|By Mark Galasiewski | Excerpted from the December 2010 Socionomist
Originally published under the title “Mood in the Middle East: A Historical Perspective”
[Ed: Our studies show that the stock market is a kind of barometer of social mood and a leading indicator of a whole range of social trends. Inclusionist social developments, for example, tend to cluster in and follow periods of rising stock prices, and exclusionist events tend to erupt only once prices have declined significantly. In this article, Mark Galasiewski – editor of our publication Asian-Pacific Financial Forecast – illustrates this relationship using contemporary historical examples from the Middle East.]
The above chart shows major social events in the Middle East in conjunction with the S&P 500, the Tel Aviv 100 and the Amman General stock price indexes. These stock indexes reflect the social moods in the United States, Israel and the Arab world, respectively.
Inclusionist events are displayed above the price lines, and exclusionist events below them. As you can see, the events generally express the previously rising or falling trends in social mood for each society. Socionomics Institute founder Robert Prechter calls this the socionomic hypothesis.
For example, notice the timing of the start of the Gaza War, which erupted in late 2008 after declines of more than 50% in both the Israeli and the Jordanian indexes. Such behavior makes sense from the perspective of trends in social mood. When mood trends toward the negative, it shows up immediately in falling stock prices. Then, as fear and anger strain weak relationships, conflicts eventually erupt. The opposite dynamic is at work when the social mood is rising or near peaks. For example, just three years before the Gaza conflict, in the middle of the 2003-2007 rally in the Tel Aviv 100, Israel’s goodwill toward the Palestinians rose to such a high level that the government voluntarily decided to dismantle Jewish settlements in Gaza and to withdraw its forces from the territory.
When mood is positive in one society and negative in another, the results are also compatible with the socionomic hypothesis. For example, long periods of positive-trending social mood in both Israeli and Arab societies paved the way for the Oslo Accords in 1993. In July 2000, one month from the end of a five-and-a-half-year bull market in the Tel Aviv 100, the leaders of Israel and Palestine held a similar summit at Camp David in the United States. But, this time, the Arab index was near the end of a two-year bear market (the low end of an eight-year trading range), and the two sides walked away without shaking hands. …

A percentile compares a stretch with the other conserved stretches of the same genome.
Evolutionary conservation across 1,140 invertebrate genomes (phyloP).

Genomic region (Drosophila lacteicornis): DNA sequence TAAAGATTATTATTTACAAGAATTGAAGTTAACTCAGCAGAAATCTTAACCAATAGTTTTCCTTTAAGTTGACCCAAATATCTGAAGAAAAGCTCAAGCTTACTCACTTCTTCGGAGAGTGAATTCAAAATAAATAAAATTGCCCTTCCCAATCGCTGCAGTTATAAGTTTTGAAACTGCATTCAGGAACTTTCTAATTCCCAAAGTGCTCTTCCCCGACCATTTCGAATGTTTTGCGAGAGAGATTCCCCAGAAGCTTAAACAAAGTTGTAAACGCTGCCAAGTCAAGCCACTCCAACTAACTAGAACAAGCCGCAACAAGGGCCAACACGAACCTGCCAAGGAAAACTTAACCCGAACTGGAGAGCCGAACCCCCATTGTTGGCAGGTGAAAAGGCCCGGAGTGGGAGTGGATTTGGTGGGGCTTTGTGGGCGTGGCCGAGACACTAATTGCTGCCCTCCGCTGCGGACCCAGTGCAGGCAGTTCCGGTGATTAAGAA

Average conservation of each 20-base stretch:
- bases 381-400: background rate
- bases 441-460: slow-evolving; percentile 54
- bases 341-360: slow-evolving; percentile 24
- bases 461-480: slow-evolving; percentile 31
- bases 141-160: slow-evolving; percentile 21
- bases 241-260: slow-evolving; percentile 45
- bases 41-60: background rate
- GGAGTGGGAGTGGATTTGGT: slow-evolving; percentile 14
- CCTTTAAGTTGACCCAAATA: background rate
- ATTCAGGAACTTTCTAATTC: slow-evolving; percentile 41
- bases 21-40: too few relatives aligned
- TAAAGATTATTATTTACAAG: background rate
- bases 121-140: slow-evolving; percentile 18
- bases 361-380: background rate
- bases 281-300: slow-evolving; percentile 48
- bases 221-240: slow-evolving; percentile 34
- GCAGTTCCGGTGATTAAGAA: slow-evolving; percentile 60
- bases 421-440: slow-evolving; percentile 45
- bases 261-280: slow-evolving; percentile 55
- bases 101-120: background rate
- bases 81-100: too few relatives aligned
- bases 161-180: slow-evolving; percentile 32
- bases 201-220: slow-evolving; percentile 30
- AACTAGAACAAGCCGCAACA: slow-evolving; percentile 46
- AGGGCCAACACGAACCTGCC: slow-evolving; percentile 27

In the remainder of this three-page article, Mark Galasiewski charts 13 major Israeli actions since 1948, as well as each of the post-2005 violent events listed on Wikipedia’s “Arab-Israeli Conflict” page. You’ll be amazed to see how closely social mood and these events align.
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Most economists, historians and sociologists
presume that events determine society’s mood. But socionomics hypothesizes
the opposite: that social mood regulates the character of social events. The
events of history—such as investment booms and busts, political events,
macroeconomic trends and even peace and war—are the products of a naturally
occurring pattern of social-mood fluctuation. Such events, therefore, are not
randomly distributed, as is commonly believed, but are in fact probabilistically
predictable. Socionomics also posits that the stock market is the best available
meter of a society’s aggregate mood, that news is irrelevant to social
mood, and that financial and economic decision-making are fundamentally different
in that financial decisions are motivated by the herding impulse while economic
choices are guided by supply and demand. For more information about socionomic
theory, see (1) the text, The
Wave Principle of Human Social Behavior © 1999, by Robert Prechter;
(2) the introductory documentary History's
Hidden Engine; (3) the video Toward
a New Science of Social Prediction, Prechter’s 2004 speech before
the London School of Economics in which he presents evidence to support his
socionomic hypothesis; and (4) the Socionomics Institute’s website, www.socionomics.net.
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